Just before the Maryland men's lacrosse team faced No. 8 Yale on Saturday, coach John Tillman gathered his players for an announcement.
He told the Terps long pole Nick Brozowski would lead the squad onto the Maryland Stadium field holding an American flag in honor of Brendan Looney, one of nine U.S. troops killed in a helicopter crash in Afghanistan on Sept. 21, 2010.
Looney, who played for Tillman when he was an assistant at Navy, would have turned 36 last Friday.
Brozowski said carrying the flag to honor the former Midshipmen star was perhaps his biggest source of pride since arriving at Maryland, though he also rebounded from a devastating injury to become a contributor with the Terps this year.
"When they chose me … it meant a lot," Brozowski said. "Knowing the things [Looney] and other troops do and being able to kind of represent them with that flag was just an awesome experience."
Brozowski's brother, Derek, is a Marine who fought in Afghanistan and Yemen.
"I love what my brother does for this country and I know how much he had to put into it," the redshirt sophomore said. "There were times he'd call me saying, 'Dude, I want to come home so bad.'"
Brozowski is nine years younger than his brother, but they remain close. Through the years, Derek Brozowski has been a role model who points his sibling in the right direction.
Once, when Nick Brozowski was a high school freshman, his older brother offered a stern warning he's remembered since.
"He pulled me over and was like, 'Hey, [don't] do any stupid things to mess up your future,'" Brozowski said. "From then on out any time I was in a bad situation … I would always think of him."
But Brozowski could not control the slew of setbacks that dogged him from a young age.
In middle school, he cut his hand when it went through a glass window, robbing him of feeling in the area. He also broke his collarbone twice.
In February 2014, as an ambulance rushed Brozowski, then a senior at Concord-Carlisle High School, away from an ice hockey rink where an opponent had sliced his leg open with a skate, he believed he'd torn his Achilles and worried it would affect his first year at Maryland.
"I was pretty sure something was seriously wrong," Brozowski said. "I was giving myself the worst-case scenario. It was February at the time, so I was looking at six months [of recovery] in my head.
"I'm like, 'Will I be ready to go by the time I get to Maryland? Will I be fully recovered?'"
At the hospital, the doctors reassured Brozowski the injury was just a cut on his leg. They even told him he could return for his high school hockey team's playoffs a few weeks later.
The severe pain he experienced the next morning surprised him.
"I went back to school the next day and they started trying to make me put weight on it," Brozowski said. "I kept trying to walk on my leg, and I remember one time I tried walking and I just completely fell down."
Brozowski went back to the doctor, and an MRI revealed a torn Achilles, requiring surgery. Instead of the six-month recovery time he initially feared, the setback took a year and a half to fully heal, forcing him to redshirt his first season in College Park.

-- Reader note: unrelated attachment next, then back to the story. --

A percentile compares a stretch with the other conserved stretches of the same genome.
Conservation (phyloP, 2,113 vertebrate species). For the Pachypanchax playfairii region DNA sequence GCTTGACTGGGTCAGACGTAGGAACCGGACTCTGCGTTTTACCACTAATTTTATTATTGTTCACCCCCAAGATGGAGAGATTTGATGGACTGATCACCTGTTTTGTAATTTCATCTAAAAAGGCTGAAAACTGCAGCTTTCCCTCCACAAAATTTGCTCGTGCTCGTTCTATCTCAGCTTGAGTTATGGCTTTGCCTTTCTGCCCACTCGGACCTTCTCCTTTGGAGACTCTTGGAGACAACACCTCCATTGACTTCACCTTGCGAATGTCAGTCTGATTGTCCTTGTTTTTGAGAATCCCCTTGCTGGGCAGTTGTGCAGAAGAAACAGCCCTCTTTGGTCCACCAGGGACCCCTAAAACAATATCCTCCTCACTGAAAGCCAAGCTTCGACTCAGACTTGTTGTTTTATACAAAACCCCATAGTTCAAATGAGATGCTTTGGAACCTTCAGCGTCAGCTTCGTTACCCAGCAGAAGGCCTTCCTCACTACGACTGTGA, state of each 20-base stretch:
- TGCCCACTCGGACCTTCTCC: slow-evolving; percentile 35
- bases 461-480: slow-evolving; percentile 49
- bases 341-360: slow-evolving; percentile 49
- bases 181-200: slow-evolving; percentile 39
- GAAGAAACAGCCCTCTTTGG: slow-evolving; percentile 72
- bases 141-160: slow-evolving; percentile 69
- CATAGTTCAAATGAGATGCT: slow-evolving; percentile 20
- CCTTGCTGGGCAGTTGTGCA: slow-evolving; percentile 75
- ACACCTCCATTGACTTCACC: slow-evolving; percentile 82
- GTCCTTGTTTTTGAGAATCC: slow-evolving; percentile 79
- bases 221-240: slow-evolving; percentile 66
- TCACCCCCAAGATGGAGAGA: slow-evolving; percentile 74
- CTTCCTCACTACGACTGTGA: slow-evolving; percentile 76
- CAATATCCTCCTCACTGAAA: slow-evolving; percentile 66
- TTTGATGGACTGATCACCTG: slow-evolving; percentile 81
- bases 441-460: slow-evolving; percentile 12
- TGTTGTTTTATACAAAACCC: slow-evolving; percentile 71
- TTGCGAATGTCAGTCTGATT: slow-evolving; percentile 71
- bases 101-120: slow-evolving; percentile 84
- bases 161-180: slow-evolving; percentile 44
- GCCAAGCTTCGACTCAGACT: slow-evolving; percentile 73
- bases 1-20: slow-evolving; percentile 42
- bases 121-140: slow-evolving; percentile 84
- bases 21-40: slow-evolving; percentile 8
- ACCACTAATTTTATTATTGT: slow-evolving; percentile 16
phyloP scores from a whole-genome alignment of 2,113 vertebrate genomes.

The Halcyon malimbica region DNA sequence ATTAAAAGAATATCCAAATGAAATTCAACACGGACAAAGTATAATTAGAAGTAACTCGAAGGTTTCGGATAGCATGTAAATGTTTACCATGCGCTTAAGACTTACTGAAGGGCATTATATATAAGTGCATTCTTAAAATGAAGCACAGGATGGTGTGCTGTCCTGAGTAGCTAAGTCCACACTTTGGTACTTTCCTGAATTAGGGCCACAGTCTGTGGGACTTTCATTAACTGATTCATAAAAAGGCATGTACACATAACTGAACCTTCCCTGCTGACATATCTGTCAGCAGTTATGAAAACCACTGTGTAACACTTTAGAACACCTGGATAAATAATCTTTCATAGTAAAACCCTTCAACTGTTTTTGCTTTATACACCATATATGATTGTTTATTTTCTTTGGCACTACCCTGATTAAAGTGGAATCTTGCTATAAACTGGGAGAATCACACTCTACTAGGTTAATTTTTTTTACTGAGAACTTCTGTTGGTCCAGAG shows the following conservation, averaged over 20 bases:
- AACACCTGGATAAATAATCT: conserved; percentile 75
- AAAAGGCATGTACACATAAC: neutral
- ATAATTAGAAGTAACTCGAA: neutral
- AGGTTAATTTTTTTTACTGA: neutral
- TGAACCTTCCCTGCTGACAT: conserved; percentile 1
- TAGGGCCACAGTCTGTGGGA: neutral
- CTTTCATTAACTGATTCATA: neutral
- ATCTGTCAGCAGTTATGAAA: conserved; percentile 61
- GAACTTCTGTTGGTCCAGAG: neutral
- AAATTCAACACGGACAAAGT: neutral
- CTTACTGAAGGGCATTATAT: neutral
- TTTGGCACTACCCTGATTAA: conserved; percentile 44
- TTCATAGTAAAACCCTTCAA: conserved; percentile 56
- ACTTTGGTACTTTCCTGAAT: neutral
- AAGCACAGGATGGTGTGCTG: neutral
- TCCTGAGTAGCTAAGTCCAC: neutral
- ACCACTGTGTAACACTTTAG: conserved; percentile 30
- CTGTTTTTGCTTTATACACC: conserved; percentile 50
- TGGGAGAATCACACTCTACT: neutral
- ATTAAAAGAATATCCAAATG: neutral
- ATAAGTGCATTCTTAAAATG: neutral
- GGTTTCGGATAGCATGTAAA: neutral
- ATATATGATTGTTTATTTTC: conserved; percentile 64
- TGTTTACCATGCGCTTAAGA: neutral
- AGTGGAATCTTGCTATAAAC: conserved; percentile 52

He felt distraught but was motivated to return.
After participating in 11 games last season, Brozowski planned intense summer training. Each day, he was one of the first players to arrive at practice and the last one to leave, attackman Colin Heacock said.
Sometimes, Tillman would drive by the practice field in the evening as he left the campus and see Brozowski outside by himself, working on his footwork and shot accuracy.
"It would be 100 degrees out and that young man would be working his butt off," Tillman recalled.
Brozowski obsessed over his recovery for his own benefit and to help the Terps win a national championship this season.
"I wanted to rebuild everything that I'd lost from my Achilles," Brozowski said. "[I tried] to show that I was committed to being better and I wanted to play."
So far, Brozowski's commitment has translated to on-field success. In four games, he's scored on all three of his shots, including one against Yale last weekend.
While he used to struggle on offense, scoring only three times in his high school career, the defensive-minded midfielder has incorporated shooting and stick work into his repertoire.
"[Attacking from the long pole position] is a really good opportunity to help our team get goals," Brozowski said. "Transition [offense] is a really difficult thing to defend."
Heacock marveled at how complete Brozowski has become by developing his attack.
"He's just up and down, a great defender, and then also on the offensive side, he's just sneaky," Heacock said. "He's always hanging around, working off ball. It's awesome being able to find him on the field."
After Tillman watched Brozowski work to gain a spot in Maryland's rotation this year, the coach said he "couldn't be more happy" for the long pole's success.
And knowing Brozowski's older brother served as a Marine, the coach didn't hesitate to reward him with the opportunity to carry the flag last weekend.
Tillman said the image of Brozowski rushing out to midfield, the flag rippling behind him in the wind with a legion of Terps close behind, was vivid.
"I have a picture of that," Tillman said. "It's one that kind of gives me chills."